What To Expect
Before You Book
The 200-odd rental companies all work differently. Learn these general rules. Then when you call, explain what you want out of your vacation. They'll help you choose.
- Individual cabins: You're off to yourself, tucked away in the mountains and probably can't even see your neighbors. These havens are individually owned and decorated--and unique. But remember the Forrest Gump Chocolate Principle: You never know what you're going to get.
- Resort communities: Imagine clusters of cabins--maybe a dozen, maybe hundreds--built and decorated pretty much alike. One central rental office may offer a front desk and 24-hour staff. Some resorts feature community pools, day spas, and wedding chapels. Others feel like neighborhoods where the "homes" are rented out by different companies. Comfortably consistent or cookie cutter? Your call.
- What you'll pay: Prices vary widely--and you get what you pay for. A one-bedroom cabin ranges from $50 to $300 per night (depending on the cabin and season). Many companies rank them: budget, moderate, and luxury, based on size, decor, extras, and view. Our find: a delightful one-bedroom with sauna and private view for $115 a night.
- Seasonal rates: The three main categories are off-season (pay less), in season (more), and peak/holidays (max).
- Length of stay: Most cabins require a two-night stay, though three- or four-night minimums prevail during the peak season and on holidays.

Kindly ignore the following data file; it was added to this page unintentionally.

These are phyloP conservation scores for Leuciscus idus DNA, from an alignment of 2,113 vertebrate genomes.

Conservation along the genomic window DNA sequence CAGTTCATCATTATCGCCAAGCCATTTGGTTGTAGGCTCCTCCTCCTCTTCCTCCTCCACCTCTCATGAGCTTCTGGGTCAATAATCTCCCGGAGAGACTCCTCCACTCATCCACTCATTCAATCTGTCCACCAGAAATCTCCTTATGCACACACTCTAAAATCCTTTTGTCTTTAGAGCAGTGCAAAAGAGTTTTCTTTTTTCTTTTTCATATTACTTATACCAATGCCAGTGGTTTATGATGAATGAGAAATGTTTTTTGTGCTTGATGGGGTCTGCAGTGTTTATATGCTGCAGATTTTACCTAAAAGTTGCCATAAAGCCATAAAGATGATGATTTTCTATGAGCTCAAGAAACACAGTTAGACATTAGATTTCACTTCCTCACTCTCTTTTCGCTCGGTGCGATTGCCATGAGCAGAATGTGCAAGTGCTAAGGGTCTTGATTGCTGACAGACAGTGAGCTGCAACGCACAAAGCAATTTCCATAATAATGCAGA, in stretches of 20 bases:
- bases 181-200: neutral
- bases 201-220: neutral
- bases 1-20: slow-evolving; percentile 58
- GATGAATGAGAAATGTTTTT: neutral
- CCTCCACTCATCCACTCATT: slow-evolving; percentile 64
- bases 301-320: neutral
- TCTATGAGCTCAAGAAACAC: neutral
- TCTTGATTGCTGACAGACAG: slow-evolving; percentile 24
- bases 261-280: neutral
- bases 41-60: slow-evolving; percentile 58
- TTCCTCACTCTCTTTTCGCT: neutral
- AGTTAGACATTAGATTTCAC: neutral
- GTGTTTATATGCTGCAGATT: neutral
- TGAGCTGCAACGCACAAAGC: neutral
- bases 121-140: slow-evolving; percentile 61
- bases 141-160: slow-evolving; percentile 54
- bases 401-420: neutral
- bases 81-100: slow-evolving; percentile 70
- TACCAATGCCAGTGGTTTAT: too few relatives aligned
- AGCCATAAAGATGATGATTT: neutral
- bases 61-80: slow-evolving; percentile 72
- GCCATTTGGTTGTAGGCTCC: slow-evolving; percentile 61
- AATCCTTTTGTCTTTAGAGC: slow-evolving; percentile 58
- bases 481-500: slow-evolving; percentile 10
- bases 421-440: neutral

- Hidden fees: Watch out for them, and ask questions before booking. Expect a one-time cleaning fee (from $40 to more than $100). Some companies tack on a reservation charge or a hot tub fee ($25 to $50 each) to drain and clean the tub after you're gone (required by law). It's sneaky, we agree, but common.
- Cancellation policies: Canceling within 30 days usually incurs no penalty. After that, your refund gets docked--the nearer the date, the bigger the charge. Find out before booking.
Planning Your Trip
Plan ahead to nab choice cabins and dates. (Book holidays a year in advance.) Last-minute trips are doable too, but be prepared to make a few trade-offs.
- How to score deals: Save big in the off-season from January through March (except holidays). We saw a $300 luxury cabin drop to $150 in winter. Stay longer in slower months, and get the fifth or seventh night free. Group bookings often earn discounts. Ask about promotions and deals.
- Ways to save: Get more and pay less by sharing a cabin with family or friends. Three couples can afford a swankier property by pooling their cash. Use pullout couches to comfortably accommodate more. (We tested this: One editor squeezed 10 in-laws in a three-bedroom cabin for four days. All survived--and even had summer-camp fun.)
- For big groups: Planning a family reunion, wedding, or big-group trip? Check out the newest trend: mega-cabins. Like private lodges, they generally have 5 to 12 bedrooms and sleep up to 30 people (some claim more). These tend to be newer and jam-packed with luxury amenities.